Sports tech in focus at first Taipei Open
It was a long time coming but, finally, it very much happened. The inaugural Taipei Open, the first major tournament for more than a decade to take place in one of archery’s most dominant Asian nations, felt like the start of something.
Astonishingly whipped together in just three months after Chinese Taipei fully reopened after the pandemic in October, the tournament had long been part of a broad strategy to increase domestic interest in the sport – and international interest in the archery community in Taipei.
As secretary Lin Cheng-Hsien said: “We want the whole world to know about what we have here.”
Held in the cavernous arena of the city’s sports university, the field of competitors was notable for being incredibly youthful. Archery is broadly still practised in high schools and universities, leading to an average age of all participants (in both youth and senior categories) of just 20. The youngest archer was just seven.
The accelerated schedule meant that only a handful of international archers made it to the event, trickling in from Japan, Hong Kong, Mongolia, India and the Netherlands to face around 300 homegrown athletes (of the roughly 2000 active archers there).
Taipei is known as a high-tech region – and that led to a big focus on new technology, with the debut of some brand-new solutions never before seen at an archery event.
Out on the field, an extraordinary virtual reality broadcast system had been built for the event by sponsor Funique. Once you donned an on-site headset, it gave you a full 360-degree view of the shooting hall from two selectable positions set in the centre of the range so you could see both archers and targets. A graphic overlay relayed scores.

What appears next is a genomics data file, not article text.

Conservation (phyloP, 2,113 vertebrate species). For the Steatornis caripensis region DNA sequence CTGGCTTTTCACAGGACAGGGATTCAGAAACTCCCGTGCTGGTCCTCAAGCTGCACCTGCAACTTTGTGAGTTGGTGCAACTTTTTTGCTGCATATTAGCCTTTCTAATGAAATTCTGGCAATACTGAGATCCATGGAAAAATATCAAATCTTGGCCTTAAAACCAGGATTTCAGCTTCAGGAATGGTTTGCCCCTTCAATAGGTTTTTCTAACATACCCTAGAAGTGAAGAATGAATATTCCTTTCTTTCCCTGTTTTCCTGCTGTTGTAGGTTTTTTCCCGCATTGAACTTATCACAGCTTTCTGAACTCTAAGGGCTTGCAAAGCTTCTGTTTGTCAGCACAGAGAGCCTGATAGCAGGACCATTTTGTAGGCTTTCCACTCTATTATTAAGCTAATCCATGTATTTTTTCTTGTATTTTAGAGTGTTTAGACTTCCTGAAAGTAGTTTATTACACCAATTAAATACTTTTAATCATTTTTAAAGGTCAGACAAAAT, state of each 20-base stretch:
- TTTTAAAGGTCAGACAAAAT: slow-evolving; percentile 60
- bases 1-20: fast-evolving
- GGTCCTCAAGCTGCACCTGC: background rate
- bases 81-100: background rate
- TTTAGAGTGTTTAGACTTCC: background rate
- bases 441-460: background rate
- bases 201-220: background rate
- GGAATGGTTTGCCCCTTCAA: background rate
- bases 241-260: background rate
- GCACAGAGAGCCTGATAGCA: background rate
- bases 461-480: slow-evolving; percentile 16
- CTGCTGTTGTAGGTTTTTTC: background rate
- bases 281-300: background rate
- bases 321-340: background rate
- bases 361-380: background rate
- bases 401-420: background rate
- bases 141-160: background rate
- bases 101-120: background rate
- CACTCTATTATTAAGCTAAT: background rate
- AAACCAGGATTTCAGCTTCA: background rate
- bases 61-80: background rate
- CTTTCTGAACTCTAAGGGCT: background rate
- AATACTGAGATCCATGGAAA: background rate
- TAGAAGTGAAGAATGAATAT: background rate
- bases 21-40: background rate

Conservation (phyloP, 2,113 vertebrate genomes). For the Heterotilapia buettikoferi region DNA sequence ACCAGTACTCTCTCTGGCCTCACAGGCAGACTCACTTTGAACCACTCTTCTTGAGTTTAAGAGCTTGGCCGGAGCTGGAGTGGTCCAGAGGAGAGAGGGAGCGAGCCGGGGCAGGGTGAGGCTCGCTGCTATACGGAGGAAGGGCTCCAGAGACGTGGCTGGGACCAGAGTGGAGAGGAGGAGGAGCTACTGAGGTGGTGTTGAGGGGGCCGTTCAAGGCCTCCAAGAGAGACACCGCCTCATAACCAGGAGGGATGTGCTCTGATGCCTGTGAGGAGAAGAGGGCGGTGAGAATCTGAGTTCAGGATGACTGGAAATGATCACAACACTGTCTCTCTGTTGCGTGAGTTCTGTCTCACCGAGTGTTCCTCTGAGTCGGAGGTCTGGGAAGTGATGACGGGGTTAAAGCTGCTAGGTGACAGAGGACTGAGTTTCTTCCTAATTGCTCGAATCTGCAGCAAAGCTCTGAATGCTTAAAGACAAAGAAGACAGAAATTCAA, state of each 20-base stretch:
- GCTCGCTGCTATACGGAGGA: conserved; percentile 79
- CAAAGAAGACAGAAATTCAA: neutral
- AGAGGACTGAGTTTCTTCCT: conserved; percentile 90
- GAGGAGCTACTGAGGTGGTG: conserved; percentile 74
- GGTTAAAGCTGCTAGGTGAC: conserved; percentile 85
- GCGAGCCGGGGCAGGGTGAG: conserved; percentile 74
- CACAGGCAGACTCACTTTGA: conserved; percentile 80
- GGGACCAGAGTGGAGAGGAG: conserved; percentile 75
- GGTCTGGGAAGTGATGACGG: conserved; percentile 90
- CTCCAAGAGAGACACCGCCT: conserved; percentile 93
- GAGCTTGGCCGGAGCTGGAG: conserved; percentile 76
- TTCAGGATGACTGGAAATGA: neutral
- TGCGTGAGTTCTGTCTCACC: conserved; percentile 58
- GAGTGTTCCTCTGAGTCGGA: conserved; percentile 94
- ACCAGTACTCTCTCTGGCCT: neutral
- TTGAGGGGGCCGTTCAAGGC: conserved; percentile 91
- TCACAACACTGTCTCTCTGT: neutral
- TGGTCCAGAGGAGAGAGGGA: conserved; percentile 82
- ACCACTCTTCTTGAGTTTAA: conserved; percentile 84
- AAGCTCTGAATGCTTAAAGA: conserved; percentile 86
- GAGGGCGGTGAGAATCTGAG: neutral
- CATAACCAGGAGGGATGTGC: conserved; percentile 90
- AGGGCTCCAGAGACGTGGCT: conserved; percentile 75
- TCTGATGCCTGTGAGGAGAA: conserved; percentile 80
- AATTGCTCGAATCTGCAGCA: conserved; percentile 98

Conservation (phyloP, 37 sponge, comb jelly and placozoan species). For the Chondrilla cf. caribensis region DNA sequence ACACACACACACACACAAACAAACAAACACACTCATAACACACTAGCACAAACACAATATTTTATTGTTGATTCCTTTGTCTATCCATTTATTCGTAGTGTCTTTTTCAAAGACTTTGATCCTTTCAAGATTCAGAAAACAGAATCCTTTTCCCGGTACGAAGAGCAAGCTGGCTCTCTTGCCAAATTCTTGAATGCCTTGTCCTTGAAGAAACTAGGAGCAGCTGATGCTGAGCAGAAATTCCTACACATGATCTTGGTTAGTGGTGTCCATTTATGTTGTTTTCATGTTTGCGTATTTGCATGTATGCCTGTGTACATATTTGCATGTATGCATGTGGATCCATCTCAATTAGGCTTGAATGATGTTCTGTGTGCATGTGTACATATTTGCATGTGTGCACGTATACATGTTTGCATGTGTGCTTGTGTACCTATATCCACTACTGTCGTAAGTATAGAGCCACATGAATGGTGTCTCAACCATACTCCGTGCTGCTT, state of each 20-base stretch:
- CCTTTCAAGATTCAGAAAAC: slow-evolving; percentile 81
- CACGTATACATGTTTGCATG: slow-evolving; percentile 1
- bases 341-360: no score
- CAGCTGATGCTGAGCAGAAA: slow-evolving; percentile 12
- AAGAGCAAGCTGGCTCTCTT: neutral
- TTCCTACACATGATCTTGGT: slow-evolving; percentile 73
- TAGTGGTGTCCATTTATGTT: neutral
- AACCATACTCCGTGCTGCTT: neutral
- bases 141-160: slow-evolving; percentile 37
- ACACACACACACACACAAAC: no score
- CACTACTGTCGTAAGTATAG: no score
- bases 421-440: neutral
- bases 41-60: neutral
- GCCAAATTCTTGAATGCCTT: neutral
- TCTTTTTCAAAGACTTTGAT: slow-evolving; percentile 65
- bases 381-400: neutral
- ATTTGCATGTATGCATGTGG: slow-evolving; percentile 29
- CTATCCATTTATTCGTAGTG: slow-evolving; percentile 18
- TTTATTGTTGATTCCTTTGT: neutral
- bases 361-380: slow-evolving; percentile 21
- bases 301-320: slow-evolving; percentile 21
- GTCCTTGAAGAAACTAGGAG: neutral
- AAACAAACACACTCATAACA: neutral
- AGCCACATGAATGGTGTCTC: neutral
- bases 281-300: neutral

The system, which meshes four separate cameras, was originally designed for use at concerts but has found a second home in the sports world.
Having previously been used at basketball, volleyball and weightlifting events in Taipei, this was the first time it had been deployed for archery.
Watching through commercially available virtual reality headsets or via the 360-function in the YouTube mobile app, it offered a much more engaging way to follow the early phases of the event, particularly qualifying and eliminations.
There was perhaps even more interesting technology off the field, in an exhibition area at the top of the arena. Organisers had collaborated with a company called ITSport and government authorities to develop a system for automatic scoring for indoor archery – which combined with projectors and a large foam wall to create an exciting new format for the sport.
“If we want to promote the sport, we have to grab people’s attention,” said ITSport director Show Chin An. “It’s using a different angle to present the sport to the public. This is a test run to see what we can do to drive the experience further.”
As well as more formal training and competition programmes, a set-up was geared towards gamification, with a zombie mode, timely football-themed activity and a minigame that rewarded fast nocking and shooting. Designed to give people a fun first impression of archery, there are clear applications in archery cafes and other entertainment centres.
Both systems were mobbed by younger archers throughout the weekend, with ITSport eventually setting up a league table for the Chinese Taipei pro teams.
With the Taipei Open confirmed to return as a stop of the Indoor Archery World Series for at least the next two years (in late 2023 and 2024), it will be exciting to see how these technologies progress.
Through a pioneering spirit, the event has already shown the potential to bring new ideas to the sport.